Sincerely, BLLA

How Design Acts as a Communication Tool for Boutique Hotels

Imagine you’re standing in a hotel lobby. Gentle scents float in the air. Calming music lingers in the background. Beautiful artwork lines the walls....

Imagine you’re standing in a hotel lobby. Gentle scents float in the air. Calming music lingers in the background. Beautiful artwork lines the walls. On the surface, these aspects of the hotel experience may seem commonplace. However, they are far from accidental. In fact, it is this type of multisensory branding that is essential to creating a meaningful ambience — an immersive lifestyle.

As part of BLLA’s webinar series, “The Unfamiliar Shift of Design” focused on how design functions as a tool for hotels to communicate their brand and bring their story to life. Kia Weatherspoon, President of Determined by Design and BLLA Advisory Board Member, and Ashley Wilkins, Founder & Creative Director of Islyn Studio, came together to discuss their experience as designers, the value of hospitality in today’s projects, and advice for hoteliers of any background.

Minutes into the webinar, Weatherspoon and Wilkins emphasized a fundamental point: designers work to make a difference. And, in order to make this difference, there needs to be a focus on storytelling. As noted by Weatherspoon “Storytelling is how you change the world by design.” Thus, it is highly important for designers to gravitate to the stories of communities and to breathe the life and vibrancy of these stories into their concept development. Hospitality is a people-oriented industry, and stories allow for customized experiences that stray from the unmemorable and mundane.

At the end of the day, it’s all about hospitality — regardless of the type of project. Wilkins explained to viewers that “Hospitality is an escapism” and a hotel is a space for guests to escape the everyday — to curate invaluable memories or celebrate that one special occasion that has been on the calendar for months. But, hospitality institutions aren’t solely for the customer experience. They are for the employee experience, too. With the creation of a fully holistic space, both customers and employees can engage in a whole person experience where all-around wellness and fulfilment can be achieved.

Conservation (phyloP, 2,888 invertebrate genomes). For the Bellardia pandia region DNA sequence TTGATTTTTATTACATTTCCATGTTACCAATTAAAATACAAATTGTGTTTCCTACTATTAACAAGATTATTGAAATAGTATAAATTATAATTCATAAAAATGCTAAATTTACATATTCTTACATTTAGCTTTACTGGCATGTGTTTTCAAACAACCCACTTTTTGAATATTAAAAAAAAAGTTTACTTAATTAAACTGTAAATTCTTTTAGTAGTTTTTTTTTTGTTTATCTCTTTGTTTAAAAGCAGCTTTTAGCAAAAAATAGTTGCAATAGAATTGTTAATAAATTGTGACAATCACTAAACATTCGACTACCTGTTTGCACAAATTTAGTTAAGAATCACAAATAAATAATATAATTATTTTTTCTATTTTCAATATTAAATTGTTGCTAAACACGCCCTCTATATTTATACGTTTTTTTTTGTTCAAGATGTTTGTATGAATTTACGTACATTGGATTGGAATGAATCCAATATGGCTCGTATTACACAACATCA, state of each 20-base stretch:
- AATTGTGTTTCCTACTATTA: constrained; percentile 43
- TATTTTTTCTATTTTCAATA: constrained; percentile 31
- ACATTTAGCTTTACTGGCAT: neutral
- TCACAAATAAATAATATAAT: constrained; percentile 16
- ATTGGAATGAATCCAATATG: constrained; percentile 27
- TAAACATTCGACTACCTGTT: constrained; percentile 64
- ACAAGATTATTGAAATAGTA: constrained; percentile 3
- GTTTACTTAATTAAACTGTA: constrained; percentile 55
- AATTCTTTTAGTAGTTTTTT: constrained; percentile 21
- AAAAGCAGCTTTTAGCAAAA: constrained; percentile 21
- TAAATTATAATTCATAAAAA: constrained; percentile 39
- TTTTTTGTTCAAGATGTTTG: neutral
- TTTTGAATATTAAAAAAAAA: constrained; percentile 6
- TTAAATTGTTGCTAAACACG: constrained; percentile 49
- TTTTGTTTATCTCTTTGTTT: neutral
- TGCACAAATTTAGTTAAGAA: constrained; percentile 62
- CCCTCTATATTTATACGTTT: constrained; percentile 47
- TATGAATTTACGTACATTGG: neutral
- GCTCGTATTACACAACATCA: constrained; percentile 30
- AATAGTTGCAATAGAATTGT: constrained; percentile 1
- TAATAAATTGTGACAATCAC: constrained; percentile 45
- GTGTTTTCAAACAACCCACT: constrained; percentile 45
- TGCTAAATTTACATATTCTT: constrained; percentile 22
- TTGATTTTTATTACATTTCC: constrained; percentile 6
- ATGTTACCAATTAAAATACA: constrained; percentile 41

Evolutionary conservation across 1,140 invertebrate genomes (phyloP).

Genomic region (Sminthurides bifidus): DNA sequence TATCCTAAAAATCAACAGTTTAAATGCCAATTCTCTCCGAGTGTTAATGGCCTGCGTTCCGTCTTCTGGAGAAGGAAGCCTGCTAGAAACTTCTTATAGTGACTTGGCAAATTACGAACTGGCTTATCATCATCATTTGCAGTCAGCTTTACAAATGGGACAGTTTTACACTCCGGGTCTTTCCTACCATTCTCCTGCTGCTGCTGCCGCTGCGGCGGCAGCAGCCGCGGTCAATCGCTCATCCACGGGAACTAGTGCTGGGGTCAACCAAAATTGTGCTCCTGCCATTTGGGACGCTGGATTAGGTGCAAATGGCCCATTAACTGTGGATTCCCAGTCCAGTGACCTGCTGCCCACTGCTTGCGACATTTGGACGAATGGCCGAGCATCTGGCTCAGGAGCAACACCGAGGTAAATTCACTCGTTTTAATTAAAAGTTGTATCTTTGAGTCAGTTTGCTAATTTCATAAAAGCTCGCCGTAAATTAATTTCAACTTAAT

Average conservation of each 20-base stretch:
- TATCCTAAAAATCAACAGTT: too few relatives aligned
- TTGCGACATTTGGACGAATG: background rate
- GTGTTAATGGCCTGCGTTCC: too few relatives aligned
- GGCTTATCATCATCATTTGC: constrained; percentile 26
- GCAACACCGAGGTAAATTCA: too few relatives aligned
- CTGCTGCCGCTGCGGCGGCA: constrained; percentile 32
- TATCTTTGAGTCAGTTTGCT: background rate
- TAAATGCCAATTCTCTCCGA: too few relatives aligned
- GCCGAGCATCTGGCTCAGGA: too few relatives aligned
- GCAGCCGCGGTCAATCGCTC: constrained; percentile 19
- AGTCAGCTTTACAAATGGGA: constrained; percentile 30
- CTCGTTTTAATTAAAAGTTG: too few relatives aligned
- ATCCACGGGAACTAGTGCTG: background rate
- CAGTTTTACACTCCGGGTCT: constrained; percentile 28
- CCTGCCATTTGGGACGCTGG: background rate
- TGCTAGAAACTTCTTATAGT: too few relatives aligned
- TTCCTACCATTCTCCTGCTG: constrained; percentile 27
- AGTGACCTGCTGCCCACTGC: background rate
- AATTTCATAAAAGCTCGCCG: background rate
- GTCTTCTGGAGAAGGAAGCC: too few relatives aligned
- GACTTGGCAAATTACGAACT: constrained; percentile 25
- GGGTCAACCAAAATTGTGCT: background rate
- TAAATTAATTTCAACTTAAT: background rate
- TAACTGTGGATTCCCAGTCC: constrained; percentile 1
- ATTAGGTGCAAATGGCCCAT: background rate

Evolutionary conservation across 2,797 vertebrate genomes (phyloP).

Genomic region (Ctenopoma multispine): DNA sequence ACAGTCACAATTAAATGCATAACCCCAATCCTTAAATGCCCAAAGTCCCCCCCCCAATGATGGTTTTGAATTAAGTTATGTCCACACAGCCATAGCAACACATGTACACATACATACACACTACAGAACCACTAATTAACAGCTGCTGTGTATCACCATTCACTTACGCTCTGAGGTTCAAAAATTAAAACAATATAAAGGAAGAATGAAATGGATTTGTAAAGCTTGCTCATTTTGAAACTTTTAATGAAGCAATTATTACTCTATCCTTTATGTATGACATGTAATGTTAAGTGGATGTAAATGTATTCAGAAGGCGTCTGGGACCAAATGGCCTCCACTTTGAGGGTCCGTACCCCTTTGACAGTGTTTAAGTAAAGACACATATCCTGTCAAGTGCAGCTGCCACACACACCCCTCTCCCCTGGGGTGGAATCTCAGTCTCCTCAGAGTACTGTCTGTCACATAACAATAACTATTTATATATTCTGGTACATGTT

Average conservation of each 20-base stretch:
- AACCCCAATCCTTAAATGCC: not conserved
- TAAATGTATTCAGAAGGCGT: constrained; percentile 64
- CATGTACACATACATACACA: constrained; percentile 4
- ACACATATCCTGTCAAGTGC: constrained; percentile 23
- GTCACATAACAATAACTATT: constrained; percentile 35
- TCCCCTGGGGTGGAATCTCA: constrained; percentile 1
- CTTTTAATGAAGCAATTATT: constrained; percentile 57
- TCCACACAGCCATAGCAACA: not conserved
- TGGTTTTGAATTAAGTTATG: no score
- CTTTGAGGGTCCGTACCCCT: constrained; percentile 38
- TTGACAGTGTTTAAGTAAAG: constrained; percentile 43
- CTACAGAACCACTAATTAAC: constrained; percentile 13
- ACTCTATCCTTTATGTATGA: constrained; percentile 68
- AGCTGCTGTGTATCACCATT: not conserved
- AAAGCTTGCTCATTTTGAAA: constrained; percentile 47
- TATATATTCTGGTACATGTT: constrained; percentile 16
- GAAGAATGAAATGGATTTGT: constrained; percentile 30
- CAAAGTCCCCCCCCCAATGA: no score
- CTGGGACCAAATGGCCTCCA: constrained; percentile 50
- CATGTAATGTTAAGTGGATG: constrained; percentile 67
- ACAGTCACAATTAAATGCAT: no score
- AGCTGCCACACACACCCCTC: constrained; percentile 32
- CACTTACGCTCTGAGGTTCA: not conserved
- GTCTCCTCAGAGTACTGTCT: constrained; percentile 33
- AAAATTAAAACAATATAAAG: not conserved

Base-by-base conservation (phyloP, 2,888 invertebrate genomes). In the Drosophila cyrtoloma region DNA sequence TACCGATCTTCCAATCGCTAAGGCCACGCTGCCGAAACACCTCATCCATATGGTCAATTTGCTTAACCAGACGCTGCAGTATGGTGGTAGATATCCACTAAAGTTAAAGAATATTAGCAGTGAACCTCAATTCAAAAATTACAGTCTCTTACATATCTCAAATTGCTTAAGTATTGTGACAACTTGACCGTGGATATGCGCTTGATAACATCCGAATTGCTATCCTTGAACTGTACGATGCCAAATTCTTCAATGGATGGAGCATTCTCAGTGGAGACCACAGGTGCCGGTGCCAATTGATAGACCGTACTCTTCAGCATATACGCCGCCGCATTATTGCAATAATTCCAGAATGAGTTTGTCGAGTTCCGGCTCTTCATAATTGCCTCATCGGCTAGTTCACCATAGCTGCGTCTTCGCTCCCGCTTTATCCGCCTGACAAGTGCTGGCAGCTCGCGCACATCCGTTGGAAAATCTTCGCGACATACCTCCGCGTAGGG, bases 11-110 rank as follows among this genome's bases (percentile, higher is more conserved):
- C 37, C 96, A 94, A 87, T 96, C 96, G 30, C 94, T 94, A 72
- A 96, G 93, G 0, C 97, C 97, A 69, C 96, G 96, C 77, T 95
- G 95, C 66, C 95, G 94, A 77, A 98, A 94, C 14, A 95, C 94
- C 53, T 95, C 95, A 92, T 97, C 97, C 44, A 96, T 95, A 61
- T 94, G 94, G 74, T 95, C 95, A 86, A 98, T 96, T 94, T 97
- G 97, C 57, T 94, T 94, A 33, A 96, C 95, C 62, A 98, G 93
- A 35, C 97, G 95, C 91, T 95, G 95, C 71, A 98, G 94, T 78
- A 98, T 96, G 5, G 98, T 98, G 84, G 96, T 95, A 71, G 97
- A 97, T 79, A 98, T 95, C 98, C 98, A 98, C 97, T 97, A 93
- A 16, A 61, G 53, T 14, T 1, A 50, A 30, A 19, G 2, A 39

In creating this holistic space, there is an advantage to studying customer journeys and to recognizing what’s working and what’s falling short. Design is changing by the day, and at the crux of this change is the guests and their continual interactions with each other and the hotel itself. There is also an advantage to marrying technology with design. As Wilkins said, it is “invisible technology” that infuses design projects and generates an effortless experience for guests. 

Both of these strategies hold value, especially as we enter a new era. Both Weatherspoon and Wilkins speculated that life beyond COVID-19 will create a dynamic shift in the hospitality world. People will yearn to go back outside, and there will be significant opportunities in secondary markets. Pop-up culture will thrive, and union markets and online shops will be more detectable. There will be an opportunity to move into second tier cities and a chance to develop something, interview people in the area, and even partner with local businesses.

Weatherspoon and Wilkins rounded out the webinar by extending profound input to current and up and coming hoteliers. They expressed that when designing any type of project, there are certain questions to keep in mind: Why are you doing this? And, what’s the backstory? To create an impactful hotel experience is to delve into the root of the design and to truly understand the context of the space and location. Therefore, hoteliers are more apt to communicate and share stories now more than ever before. There is imminent value in bringing the stories of a community to life and shaping hotel experiences that will leave guests eager to return. Weatherspoon reiterated that “People buy into people,” and hoteliers should focus on fostering brands that are thoughtful, authentic, intentional, community-focused, and built on an abundance of stories. A designer’s task is to design for the people. After all, what is hospitality if the people aren’t involved?

Watch the episode recording here.


This article was written by Nicole Bessen, Content & Media Associate of BLLA

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